The Illusion of Independence

 My friend Pat has written for some time now about her journey of grief following the death of her life partner. Her latest post on this topic; http://ptbertram.wordpress.com/2011/09/30/grief-is-not-self-indulgent/ talks again of how non-grievers react to grievers.

Please pop over there and read her post as it will provide the context for my post. Go on…do it now…I’ll wait :).

I have followed Pats blog for a while to both offer support in a world that I know is not supportive of folks grieving and because I admire her willingness to write about this process and her inherent bravery in facing the agony that we like to pretend doesn’t exist.

Just like we pretend that we are not completely dependent on each other. Yes I know, we like to think we are independent. But we are not. And this illusion is causing us untold harm.

Independent; “not dependent on, influenced or controlled by others” says my dictionary. Not possible say I.

The reality is, as I said to Pat, we are a completely dependant species what ever else we like to pretend. Our physical health is completely dependant upon this earth we were born on and our emotional health is completely dependant upon our relationships with each other. And perhaps, if we could be brave enough to face our complete vulnerability we may work a bit harder at ensuring we appreciate and positively contribute to both the health of our relationships and the health of the earth.

My son is fifteen. In these years part of my role is to teach him how to do things for himself. Some say to teach independence but, clearly, I disagree. What I teach him is how to positively meet his needs. He is dependant on food. I teach him how to pick good food how to prepare it, the best to buy, even how to grow some. He is dependent on the planet. I teach him how to minimize his pollution, how to give back not just take.

And most of all he is dependent upon other human beings for his emotional needs. So I teach him about human nature. About knowing and respecting himself, about treating others with integrity, about owning his own faults and about not owning other people’s faults. I teach him how others can be damaged and how to support them if he can and so desires but how to not let them damage him and how not to add to the damage done to them.

I teach him to value relationships…from the stranger who checks out his groceries, to his friends, his girlfriend, the crappy people who teach him how not to behave and his family. And I teach him, as best as I can how to deal with hurt that probably will come. Of the extremes in how some behave from the ‘I can’t live without you’ to the ‘I don’t need anyone’ reactions. Of why these reactions can occur and why they are false.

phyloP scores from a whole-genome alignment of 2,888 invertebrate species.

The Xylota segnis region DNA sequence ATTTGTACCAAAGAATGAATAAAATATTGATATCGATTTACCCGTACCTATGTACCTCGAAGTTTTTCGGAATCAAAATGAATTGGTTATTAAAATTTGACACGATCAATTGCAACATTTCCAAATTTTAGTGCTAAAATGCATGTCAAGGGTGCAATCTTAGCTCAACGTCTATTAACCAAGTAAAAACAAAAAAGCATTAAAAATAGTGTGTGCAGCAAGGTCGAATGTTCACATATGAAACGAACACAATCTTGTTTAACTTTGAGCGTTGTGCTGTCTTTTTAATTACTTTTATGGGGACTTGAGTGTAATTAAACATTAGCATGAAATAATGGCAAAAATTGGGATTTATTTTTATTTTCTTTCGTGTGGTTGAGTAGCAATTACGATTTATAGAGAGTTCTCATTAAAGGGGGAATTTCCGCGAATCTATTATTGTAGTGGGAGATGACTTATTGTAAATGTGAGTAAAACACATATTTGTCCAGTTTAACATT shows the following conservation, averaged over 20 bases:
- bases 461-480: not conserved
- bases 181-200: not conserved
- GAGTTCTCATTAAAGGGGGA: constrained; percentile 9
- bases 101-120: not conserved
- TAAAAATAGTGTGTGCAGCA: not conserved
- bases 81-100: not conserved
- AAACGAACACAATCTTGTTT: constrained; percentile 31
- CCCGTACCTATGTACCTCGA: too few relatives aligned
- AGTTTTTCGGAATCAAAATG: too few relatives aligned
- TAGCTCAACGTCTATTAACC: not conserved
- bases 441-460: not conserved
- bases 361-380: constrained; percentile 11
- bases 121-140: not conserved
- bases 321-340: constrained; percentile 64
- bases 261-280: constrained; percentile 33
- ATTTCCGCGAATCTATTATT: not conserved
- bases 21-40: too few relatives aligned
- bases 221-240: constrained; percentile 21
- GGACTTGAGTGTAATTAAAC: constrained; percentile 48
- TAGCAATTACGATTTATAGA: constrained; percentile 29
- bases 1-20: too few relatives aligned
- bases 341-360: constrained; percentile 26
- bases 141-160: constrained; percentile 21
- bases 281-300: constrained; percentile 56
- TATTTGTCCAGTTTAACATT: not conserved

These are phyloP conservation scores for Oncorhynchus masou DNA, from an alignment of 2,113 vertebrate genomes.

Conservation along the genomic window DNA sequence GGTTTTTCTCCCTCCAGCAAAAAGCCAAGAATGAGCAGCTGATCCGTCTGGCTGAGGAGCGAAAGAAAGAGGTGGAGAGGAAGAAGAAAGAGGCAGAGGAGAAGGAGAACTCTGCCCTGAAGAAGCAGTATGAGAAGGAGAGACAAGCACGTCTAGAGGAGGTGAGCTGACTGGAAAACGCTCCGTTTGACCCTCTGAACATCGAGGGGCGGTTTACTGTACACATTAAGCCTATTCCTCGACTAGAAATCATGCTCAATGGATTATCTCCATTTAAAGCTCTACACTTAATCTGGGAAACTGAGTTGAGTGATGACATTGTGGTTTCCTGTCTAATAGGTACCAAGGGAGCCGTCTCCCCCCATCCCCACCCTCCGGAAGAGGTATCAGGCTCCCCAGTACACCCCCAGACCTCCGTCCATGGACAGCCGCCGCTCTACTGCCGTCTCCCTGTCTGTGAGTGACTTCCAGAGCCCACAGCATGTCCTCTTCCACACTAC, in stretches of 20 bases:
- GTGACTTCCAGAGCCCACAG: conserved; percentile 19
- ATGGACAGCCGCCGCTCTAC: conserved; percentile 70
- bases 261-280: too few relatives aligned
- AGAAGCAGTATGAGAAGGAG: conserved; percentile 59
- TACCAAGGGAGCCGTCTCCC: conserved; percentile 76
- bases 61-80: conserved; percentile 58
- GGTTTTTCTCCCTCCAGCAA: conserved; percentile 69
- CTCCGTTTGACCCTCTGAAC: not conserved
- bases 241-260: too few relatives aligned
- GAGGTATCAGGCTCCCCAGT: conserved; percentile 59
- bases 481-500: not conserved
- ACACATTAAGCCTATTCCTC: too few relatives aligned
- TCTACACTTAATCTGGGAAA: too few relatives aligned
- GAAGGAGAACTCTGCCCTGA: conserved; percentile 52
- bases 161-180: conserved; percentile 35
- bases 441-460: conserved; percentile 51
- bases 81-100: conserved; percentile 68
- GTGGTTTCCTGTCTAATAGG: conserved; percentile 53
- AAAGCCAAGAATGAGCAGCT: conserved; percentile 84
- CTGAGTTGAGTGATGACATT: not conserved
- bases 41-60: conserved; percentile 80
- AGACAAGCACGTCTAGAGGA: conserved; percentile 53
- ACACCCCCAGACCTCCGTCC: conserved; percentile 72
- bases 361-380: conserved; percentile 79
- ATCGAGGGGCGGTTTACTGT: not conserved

You see I want my son to be happy and I know his happiness depends both on his relationship with himself and on his relationships with others. We are not independent, we are very very dependent and this must be acknowledged, respected and treasured.

So remember to tell those in your life how very precious they are. And if you know someone who’s grieving please be there for them…however long it takes.

Now I must drive my son with his girl to tenpin bowling. He tells me he can’t wait to be driving so he’s independent. Sigh!!!

With love…Leesa

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8 thoughts on “The Illusion of Independence

  1. Such a wonderful post, Leesa. I’ve valued your insights during these months of my grief, and this is an issue I’ve been struggling with. People seem to think there is something wrong with interdependence, though, as you say, we are all interdependent. To me, grieving is a way of coming to terms with the interdepence of the relationship that died with him, so that I can celebrate new interdependencies. There may never be another such love for me, but there is the earth, the air, new friends, and even my emerging self to depend on.

    Thank you for our blogging interdependence.

    • funny about that last line Pat. I was thinking as I wrote this post how blogging is more evidence of our interdependence…our need for comfort, for validation, for understanding and positive regard from others. Yes, folk think theres something wrong with interdependence. It scares the crap out of us because it invites the possibility of being disappointed…of being hurt and let down. Yet no amount of denial can ever change the simple reality that it is what we is.

      I too value our blogging interdependence 🙂

  2. Pingback: Codependency or Interdependency? « Bertram's Blog

  3. I really love this post. I have struggled with the notion of independence (I’m was one of the I don’t need anyone types) and the journey to connect with others. I like the notion that it’s a relationship with self AND with others. This is great stuff and has inspired me to think further. Thank you.

    • hey Katie thanks for dropping by and i’m glad this post spoke to you. I so get the ‘i don’t need anyone’ response. Its pretty understandable given the messiness of human relationships but unfortunately it also is a protective defense mechanisim that, if held on too leaves us empty because simply we aint made that way.

      Yes, the relationship with self is as essential as our relationship with others…maybe even more so. I have noted in my work that the relationship a person has with themselves is profoundly reflected in the relationships they have with others.

      To inspire people to “think further” is everything to me so thank you :).

  4. Pingback: I don't care what anyone else thinks (but actually I do)

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